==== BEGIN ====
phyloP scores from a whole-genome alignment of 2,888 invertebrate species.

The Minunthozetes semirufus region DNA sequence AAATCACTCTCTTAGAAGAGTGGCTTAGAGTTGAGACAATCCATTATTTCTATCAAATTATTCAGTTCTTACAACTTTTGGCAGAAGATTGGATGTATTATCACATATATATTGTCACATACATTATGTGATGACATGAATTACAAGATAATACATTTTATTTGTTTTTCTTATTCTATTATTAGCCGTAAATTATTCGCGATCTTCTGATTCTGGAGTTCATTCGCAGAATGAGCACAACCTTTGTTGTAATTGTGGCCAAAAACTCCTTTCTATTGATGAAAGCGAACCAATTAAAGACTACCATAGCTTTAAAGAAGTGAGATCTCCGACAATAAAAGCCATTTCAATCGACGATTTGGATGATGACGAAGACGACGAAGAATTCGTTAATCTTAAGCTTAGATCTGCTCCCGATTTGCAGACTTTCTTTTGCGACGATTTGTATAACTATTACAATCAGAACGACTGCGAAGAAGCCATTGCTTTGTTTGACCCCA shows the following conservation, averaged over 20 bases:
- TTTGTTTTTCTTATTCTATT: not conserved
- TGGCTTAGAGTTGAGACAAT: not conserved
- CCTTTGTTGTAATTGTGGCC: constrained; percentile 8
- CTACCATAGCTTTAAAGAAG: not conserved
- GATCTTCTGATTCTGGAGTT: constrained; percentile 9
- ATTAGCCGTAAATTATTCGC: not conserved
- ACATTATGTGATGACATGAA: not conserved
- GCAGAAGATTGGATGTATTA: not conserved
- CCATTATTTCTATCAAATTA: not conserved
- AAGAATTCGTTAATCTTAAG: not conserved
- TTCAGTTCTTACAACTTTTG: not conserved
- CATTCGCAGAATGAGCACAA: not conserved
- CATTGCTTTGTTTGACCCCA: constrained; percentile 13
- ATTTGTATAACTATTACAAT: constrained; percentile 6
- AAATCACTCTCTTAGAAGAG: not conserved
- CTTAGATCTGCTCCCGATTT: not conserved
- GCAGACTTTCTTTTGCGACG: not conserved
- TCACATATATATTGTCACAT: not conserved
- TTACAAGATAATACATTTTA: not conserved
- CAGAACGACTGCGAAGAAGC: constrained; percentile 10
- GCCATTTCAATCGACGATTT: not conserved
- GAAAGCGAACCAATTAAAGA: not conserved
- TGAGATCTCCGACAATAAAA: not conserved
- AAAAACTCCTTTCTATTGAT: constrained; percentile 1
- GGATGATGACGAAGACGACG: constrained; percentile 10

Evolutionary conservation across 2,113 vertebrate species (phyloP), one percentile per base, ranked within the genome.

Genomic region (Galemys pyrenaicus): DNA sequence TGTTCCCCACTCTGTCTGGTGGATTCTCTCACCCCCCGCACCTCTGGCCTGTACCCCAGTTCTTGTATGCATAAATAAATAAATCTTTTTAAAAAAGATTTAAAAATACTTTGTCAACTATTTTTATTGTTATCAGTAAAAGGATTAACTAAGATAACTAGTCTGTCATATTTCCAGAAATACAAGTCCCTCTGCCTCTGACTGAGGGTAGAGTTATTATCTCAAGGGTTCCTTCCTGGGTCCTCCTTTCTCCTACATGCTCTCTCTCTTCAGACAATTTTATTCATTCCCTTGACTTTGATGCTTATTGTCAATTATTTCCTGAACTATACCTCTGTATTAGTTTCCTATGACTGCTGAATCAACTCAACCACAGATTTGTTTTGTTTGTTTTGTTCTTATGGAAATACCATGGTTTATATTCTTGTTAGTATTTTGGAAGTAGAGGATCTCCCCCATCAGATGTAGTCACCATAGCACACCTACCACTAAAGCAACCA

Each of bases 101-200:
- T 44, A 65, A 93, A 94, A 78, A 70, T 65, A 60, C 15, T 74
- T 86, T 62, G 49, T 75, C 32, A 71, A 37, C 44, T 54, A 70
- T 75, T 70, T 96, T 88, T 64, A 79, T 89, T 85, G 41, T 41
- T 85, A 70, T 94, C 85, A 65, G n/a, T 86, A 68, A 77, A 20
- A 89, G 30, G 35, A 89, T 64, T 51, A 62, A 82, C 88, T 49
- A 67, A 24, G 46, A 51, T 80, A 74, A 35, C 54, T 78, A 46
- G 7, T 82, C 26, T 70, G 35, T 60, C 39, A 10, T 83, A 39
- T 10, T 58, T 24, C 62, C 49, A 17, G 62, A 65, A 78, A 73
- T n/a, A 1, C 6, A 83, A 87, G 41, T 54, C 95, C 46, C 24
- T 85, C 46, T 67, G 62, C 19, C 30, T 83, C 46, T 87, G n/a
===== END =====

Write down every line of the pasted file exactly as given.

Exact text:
phyloP scores from a whole-genome alignment of 2,888 invertebrate species.

The Minunthozetes semirufus region DNA sequence AAATCACTCTCTTAGAAGAGTGGCTTAGAGTTGAGACAATCCATTATTTCTATCAAATTATTCAGTTCTTACAACTTTTGGCAGAAGATTGGATGTATTATCACATATATATTGTCACATACATTATGTGATGACATGAATTACAAGATAATACATTTTATTTGTTTTTCTTATTCTATTATTAGCCGTAAATTATTCGCGATCTTCTGATTCTGGAGTTCATTCGCAGAATGAGCACAACCTTTGTTGTAATTGTGGCCAAAAACTCCTTTCTATTGATGAAAGCGAACCAATTAAAGACTACCATAGCTTTAAAGAAGTGAGATCTCCGACAATAAAAGCCATTTCAATCGACGATTTGGATGATGACGAAGACGACGAAGAATTCGTTAATCTTAAGCTTAGATCTGCTCCCGATTTGCAGACTTTCTTTTGCGACGATTTGTATAACTATTACAATCAGAACGACTGCGAAGAAGCCATTGCTTTGTTTGACCCCA shows the following conservation, averaged over 20 bases:
- TTTGTTTTTCTTATTCTATT: not conserved
- TGGCTTAGAGTTGAGACAAT: not conserved
- CCTTTGTTGTAATTGTGGCC: constrained; percentile 8
- CTACCATAGCTTTAAAGAAG: not conserved
- GATCTTCTGATTCTGGAGTT: constrained; percentile 9
- ATTAGCCGTAAATTATTCGC: not conserved
- ACATTATGTGATGACATGAA: not conserved
- GCAGAAGATTGGATGTATTA: not conserved
- CCATTATTTCTATCAAATTA: not conserved
- AAGAATTCGTTAATCTTAAG: not conserved
- TTCAGTTCTTACAACTTTTG: not conserved
- CATTCGCAGAATGAGCACAA: not conserved
- CATTGCTTTGTTTGACCCCA: constrained; percentile 13
- ATTTGTATAACTATTACAAT: constrained; percentile 6
- AAATCACTCTCTTAGAAGAG: not conserved
- CTTAGATCTGCTCCCGATTT: not conserved
- GCAGACTTTCTTTTGCGACG: not conserved
- TCACATATATATTGTCACAT: not conserved
- TTACAAGATAATACATTTTA: not conserved
- CAGAACGACTGCGAAGAAGC: constrained; percentile 10
- GCCATTTCAATCGACGATTT: not conserved
- GAAAGCGAACCAATTAAAGA: not conserved
- TGAGATCTCCGACAATAAAA: not conserved
- AAAAACTCCTTTCTATTGAT: constrained; percentile 1
- GGATGATGACGAAGACGACG: constrained; percentile 10

Evolutionary conservation across 2,113 vertebrate species (phyloP), one percentile per base, ranked within the genome.

Genomic region (Galemys pyrenaicus): DNA sequence TGTTCCCCACTCTGTCTGGTGGATTCTCTCACCCCCCGCACCTCTGGCCTGTACCCCAGTTCTTGTATGCATAAATAAATAAATCTTTTTAAAAAAGATTTAAAAATACTTTGTCAACTATTTTTATTGTTATCAGTAAAAGGATTAACTAAGATAACTAGTCTGTCATATTTCCAGAAATACAAGTCCCTCTGCCTCTGACTGAGGGTAGAGTTATTATCTCAAGGGTTCCTTCCTGGGTCCTCCTTTCTCCTACATGCTCTCTCTCTTCAGACAATTTTATTCATTCCCTTGACTTTGATGCTTATTGTCAATTATTTCCTGAACTATACCTCTGTATTAGTTTCCTATGACTGCTGAATCAACTCAACCACAGATTTGTTTTGTTTGTTTTGTTCTTATGGAAATACCATGGTTTATATTCTTGTTAGTATTTTGGAAGTAGAGGATCTCCCCCATCAGATGTAGTCACCATAGCACACCTACCACTAAAGCAACCA

Each of bases 101-200:
- T 44, A 65, A 93, A 94, A 78, A 70, T 65, A 60, C 15, T 74
- T 86, T 62, G 49, T 75, C 32, A 71, A 37, C 44, T 54, A 70
- T 75, T 70, T 96, T 88, T 64, A 79, T 89, T 85, G 41, T 41
- T 85, A 70, T 94, C 85, A 65, G n/a, T 86, A 68, A 77, A 20
- A 89, G 30, G 35, A 89, T 64, T 51, A 62, A 82, C 88, T 49
- A 67, A 24, G 46, A 51, T 80, A 74, A 35, C 54, T 78, A 46
- G 7, T 82, C 26, T 70, G 35, T 60, C 39, A 10, T 83, A 39
- T 10, T 58, T 24, C 62, C 49, A 17, G 62, A 65, A 78, A 73
- T n/a, A 1, C 6, A 83, A 87, G 41, T 54, C 95, C 46, C 24
- T 85, C 46, T 67, G 62, C 19, C 30, T 83, C 46, T 87, G n/a